Does your family know about your estate plan? With image of multi-generational family.

Should your family know all the details of your estate plan? You might have worries over stirring up family tension, or perhaps the subjects of powers of attorney and healthcare directives aren’t the sunniest of dinner table topics.

However, there are a number of benefits to letting your family know some of the key points covered in your plan. For example, telling your family about your preferences in the event of incapacity will save them from encountering an extra level of stress and confusion.

Here are a few different ways you might choose to get your family acquainted with your plan:

Option #1: Share everything with everyone

Total transparency is certainly an option, but it might not be the ideal choice depending on your family dynamics. Too much information can be overwhelming, and could also lead to disputes between family members. However, too little information can cause misunderstandings, stress, and time delays when the time to act comes.

Option #2: Share the basics with everyone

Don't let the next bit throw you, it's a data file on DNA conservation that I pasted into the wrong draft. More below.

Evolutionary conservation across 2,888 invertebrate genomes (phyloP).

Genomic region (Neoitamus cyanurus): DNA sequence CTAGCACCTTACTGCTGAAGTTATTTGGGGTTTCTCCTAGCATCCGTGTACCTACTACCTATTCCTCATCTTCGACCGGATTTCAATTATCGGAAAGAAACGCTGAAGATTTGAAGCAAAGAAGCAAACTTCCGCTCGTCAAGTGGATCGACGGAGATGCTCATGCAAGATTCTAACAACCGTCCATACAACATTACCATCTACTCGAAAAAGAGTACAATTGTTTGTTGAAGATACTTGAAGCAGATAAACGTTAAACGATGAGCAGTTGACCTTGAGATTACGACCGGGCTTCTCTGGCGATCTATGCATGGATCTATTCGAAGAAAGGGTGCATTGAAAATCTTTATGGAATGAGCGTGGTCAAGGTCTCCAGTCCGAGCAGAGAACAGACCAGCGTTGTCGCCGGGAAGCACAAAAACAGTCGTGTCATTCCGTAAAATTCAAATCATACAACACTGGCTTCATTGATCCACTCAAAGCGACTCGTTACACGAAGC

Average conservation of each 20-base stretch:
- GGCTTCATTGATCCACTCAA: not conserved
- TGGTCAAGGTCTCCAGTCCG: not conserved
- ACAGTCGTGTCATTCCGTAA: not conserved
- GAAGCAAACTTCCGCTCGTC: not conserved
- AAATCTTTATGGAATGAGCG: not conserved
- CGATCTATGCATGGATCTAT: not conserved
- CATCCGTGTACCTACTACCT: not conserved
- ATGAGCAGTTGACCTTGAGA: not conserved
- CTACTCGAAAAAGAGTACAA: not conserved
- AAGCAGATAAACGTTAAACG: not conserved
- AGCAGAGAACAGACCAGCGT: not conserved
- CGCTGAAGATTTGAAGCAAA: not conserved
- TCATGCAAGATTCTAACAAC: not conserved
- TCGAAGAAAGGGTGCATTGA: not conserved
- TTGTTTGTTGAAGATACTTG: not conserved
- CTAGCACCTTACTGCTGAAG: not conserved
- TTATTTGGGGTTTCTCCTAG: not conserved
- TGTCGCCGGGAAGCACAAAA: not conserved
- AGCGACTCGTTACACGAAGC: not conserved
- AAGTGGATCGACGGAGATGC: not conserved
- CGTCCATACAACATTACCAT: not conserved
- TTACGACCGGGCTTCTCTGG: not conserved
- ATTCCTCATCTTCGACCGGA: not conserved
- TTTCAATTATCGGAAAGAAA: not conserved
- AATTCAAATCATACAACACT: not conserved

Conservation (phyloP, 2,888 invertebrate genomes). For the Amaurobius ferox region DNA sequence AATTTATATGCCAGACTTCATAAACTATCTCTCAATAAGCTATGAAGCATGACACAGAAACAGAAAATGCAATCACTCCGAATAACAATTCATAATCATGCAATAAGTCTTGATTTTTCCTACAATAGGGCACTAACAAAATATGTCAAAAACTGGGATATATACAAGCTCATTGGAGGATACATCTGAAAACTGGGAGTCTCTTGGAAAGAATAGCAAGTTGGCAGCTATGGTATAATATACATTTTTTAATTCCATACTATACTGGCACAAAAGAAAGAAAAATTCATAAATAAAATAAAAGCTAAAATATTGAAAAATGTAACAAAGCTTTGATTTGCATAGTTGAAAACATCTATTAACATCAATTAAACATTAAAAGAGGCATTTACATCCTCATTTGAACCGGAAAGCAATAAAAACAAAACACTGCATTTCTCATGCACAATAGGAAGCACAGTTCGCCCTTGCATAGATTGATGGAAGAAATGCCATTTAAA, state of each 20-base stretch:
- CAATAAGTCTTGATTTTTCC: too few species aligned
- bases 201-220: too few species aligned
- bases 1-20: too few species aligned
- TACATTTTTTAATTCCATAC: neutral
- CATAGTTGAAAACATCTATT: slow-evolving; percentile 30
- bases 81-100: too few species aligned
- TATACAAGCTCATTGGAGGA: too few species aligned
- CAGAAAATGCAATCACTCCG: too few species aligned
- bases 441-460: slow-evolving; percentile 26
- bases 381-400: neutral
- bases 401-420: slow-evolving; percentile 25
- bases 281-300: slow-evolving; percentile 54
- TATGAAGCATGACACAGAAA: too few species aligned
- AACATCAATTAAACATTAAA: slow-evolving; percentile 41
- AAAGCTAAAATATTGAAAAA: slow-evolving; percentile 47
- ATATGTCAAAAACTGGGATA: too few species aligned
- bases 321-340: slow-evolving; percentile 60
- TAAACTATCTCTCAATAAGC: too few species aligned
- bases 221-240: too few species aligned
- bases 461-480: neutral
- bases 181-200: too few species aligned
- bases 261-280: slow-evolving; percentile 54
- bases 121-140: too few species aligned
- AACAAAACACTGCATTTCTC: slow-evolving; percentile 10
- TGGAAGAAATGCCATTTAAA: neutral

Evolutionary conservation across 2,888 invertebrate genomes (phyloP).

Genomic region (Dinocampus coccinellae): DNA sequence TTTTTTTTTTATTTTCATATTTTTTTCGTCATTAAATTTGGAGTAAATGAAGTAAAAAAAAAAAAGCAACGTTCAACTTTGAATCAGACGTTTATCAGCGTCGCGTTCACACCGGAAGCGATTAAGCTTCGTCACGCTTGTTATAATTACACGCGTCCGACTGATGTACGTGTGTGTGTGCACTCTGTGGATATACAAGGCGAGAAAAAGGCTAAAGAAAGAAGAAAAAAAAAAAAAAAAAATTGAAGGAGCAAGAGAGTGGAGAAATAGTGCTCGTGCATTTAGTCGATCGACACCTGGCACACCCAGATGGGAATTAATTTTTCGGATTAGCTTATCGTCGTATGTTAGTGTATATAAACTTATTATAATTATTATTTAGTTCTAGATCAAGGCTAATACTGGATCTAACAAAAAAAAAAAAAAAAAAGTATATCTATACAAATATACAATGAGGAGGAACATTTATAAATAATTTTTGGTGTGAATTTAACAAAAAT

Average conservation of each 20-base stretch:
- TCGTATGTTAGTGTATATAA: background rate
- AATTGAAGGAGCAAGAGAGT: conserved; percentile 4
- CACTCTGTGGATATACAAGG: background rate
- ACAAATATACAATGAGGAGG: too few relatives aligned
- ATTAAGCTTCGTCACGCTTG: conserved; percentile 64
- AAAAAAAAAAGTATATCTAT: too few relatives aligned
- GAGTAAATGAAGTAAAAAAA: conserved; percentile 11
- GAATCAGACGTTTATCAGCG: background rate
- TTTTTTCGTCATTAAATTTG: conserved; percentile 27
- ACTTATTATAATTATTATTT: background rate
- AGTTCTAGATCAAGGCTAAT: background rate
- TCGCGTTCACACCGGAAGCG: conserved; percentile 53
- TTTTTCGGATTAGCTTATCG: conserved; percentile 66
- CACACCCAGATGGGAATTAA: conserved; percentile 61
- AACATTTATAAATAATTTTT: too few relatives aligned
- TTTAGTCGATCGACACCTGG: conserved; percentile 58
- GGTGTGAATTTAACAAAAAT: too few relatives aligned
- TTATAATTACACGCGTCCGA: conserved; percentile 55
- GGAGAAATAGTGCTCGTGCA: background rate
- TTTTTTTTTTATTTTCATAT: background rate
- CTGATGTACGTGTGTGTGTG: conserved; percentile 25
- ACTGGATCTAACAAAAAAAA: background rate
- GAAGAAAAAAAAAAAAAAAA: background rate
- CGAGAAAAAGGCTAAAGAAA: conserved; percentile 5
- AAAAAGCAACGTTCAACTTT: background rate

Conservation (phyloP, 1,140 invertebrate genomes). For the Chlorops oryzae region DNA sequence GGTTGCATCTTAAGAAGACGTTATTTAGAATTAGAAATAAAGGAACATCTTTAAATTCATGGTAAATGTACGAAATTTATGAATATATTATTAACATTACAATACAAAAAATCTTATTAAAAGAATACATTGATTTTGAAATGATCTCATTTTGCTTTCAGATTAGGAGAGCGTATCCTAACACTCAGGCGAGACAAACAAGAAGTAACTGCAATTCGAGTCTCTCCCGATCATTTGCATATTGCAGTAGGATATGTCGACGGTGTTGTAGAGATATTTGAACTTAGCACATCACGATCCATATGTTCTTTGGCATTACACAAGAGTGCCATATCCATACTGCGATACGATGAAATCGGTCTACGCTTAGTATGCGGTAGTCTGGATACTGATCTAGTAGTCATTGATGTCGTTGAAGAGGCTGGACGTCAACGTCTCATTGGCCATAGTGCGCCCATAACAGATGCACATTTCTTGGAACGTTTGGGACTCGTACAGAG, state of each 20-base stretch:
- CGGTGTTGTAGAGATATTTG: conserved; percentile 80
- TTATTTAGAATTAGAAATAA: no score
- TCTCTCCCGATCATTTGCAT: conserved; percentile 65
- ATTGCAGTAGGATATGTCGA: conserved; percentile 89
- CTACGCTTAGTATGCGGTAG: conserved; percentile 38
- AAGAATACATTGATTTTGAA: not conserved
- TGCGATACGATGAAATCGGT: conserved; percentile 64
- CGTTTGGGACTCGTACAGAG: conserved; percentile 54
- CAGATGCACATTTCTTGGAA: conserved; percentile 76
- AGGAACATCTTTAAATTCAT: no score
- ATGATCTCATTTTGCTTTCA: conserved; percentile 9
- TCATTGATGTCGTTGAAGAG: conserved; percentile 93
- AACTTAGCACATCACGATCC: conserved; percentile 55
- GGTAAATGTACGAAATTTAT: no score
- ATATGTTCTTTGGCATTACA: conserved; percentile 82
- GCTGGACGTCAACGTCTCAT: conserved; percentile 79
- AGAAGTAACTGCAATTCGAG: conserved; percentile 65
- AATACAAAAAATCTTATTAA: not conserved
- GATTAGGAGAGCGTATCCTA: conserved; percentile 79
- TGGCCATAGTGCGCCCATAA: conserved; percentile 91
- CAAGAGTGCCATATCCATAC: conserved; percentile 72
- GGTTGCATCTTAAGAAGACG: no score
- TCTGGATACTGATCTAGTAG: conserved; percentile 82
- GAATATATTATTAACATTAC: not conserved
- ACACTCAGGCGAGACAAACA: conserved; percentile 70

Sometimes, sharing a summary rather than all the details is a simpler and more effective choice. If you’re going the summary route, talk about how your estate plan works or “flows” without including any information about the specific assets.

Option #3: Share your list of point people

Another route to take if you don’t want to divulge every detail of your plan is to simply share who you’ve “cast” in different roles in your plan. Let your family know who your trustees, executors, and health care agents are so there are no surprises later on and so they know who to look to, when the time comes.

Are these types of topics difficult for you to discuss with your family? Our new collaboration with Legacy Foundry helps you share your wishes and start conversations with family members on difficult subject matter around legacy and end-of-life decisions. This intuitive and easy-to-use service includes guided questionnaires, easy-to-follow prompts, and a variety of tools to help get family members engaged in the discussion early.


Contact us today to get access to this unique estate planning tool!

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